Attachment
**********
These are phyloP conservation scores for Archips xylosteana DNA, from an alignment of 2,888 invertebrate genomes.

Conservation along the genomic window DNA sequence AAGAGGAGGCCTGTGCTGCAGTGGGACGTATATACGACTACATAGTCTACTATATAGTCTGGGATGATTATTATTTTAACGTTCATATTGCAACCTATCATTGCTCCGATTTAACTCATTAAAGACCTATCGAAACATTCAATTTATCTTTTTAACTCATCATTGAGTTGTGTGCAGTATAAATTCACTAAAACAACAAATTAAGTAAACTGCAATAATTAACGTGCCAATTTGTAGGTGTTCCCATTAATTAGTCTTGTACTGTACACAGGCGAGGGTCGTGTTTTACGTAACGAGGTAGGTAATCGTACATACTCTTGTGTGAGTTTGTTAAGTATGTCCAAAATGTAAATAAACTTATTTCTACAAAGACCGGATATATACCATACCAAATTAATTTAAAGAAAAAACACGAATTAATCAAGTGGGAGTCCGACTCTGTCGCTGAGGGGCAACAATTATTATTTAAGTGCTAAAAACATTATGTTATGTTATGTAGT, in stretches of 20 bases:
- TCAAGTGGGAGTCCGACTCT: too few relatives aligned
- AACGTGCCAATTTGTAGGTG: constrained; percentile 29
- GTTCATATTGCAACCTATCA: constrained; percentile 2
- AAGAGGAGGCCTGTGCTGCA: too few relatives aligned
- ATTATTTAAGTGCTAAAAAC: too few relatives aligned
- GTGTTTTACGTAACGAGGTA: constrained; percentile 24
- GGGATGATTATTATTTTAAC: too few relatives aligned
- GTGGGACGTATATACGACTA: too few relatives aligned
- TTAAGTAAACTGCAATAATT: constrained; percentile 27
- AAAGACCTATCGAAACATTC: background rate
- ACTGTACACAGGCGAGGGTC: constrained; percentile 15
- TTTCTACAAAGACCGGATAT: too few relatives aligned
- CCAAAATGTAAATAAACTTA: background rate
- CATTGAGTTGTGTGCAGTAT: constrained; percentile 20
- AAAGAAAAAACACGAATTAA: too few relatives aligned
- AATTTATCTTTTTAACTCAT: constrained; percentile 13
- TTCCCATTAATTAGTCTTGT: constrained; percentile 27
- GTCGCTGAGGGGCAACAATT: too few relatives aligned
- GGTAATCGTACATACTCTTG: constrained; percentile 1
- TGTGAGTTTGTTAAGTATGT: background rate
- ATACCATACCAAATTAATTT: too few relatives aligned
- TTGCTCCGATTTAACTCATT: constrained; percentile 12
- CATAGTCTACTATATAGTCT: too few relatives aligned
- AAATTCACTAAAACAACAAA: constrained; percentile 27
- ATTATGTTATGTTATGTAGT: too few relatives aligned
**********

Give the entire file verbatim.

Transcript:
These are phyloP conservation scores for Archips xylosteana DNA, from an alignment of 2,888 invertebrate genomes.

Conservation along the genomic window DNA sequence AAGAGGAGGCCTGTGCTGCAGTGGGACGTATATACGACTACATAGTCTACTATATAGTCTGGGATGATTATTATTTTAACGTTCATATTGCAACCTATCATTGCTCCGATTTAACTCATTAAAGACCTATCGAAACATTCAATTTATCTTTTTAACTCATCATTGAGTTGTGTGCAGTATAAATTCACTAAAACAACAAATTAAGTAAACTGCAATAATTAACGTGCCAATTTGTAGGTGTTCCCATTAATTAGTCTTGTACTGTACACAGGCGAGGGTCGTGTTTTACGTAACGAGGTAGGTAATCGTACATACTCTTGTGTGAGTTTGTTAAGTATGTCCAAAATGTAAATAAACTTATTTCTACAAAGACCGGATATATACCATACCAAATTAATTTAAAGAAAAAACACGAATTAATCAAGTGGGAGTCCGACTCTGTCGCTGAGGGGCAACAATTATTATTTAAGTGCTAAAAACATTATGTTATGTTATGTAGT, in stretches of 20 bases:
- TCAAGTGGGAGTCCGACTCT: too few relatives aligned
- AACGTGCCAATTTGTAGGTG: constrained; percentile 29
- GTTCATATTGCAACCTATCA: constrained; percentile 2
- AAGAGGAGGCCTGTGCTGCA: too few relatives aligned
- ATTATTTAAGTGCTAAAAAC: too few relatives aligned
- GTGTTTTACGTAACGAGGTA: constrained; percentile 24
- GGGATGATTATTATTTTAAC: too few relatives aligned
- GTGGGACGTATATACGACTA: too few relatives aligned
- TTAAGTAAACTGCAATAATT: constrained; percentile 27
- AAAGACCTATCGAAACATTC: background rate
- ACTGTACACAGGCGAGGGTC: constrained; percentile 15
- TTTCTACAAAGACCGGATAT: too few relatives aligned
- CCAAAATGTAAATAAACTTA: background rate
- CATTGAGTTGTGTGCAGTAT: constrained; percentile 20
- AAAGAAAAAACACGAATTAA: too few relatives aligned
- AATTTATCTTTTTAACTCAT: constrained; percentile 13
- TTCCCATTAATTAGTCTTGT: constrained; percentile 27
- GTCGCTGAGGGGCAACAATT: too few relatives aligned
- GGTAATCGTACATACTCTTG: constrained; percentile 1
- TGTGAGTTTGTTAAGTATGT: background rate
- ATACCATACCAAATTAATTT: too few relatives aligned
- TTGCTCCGATTTAACTCATT: constrained; percentile 12
- CATAGTCTACTATATAGTCT: too few relatives aligned
- AAATTCACTAAAACAACAAA: constrained; percentile 27
- ATTATGTTATGTTATGTAGT: too few relatives aligned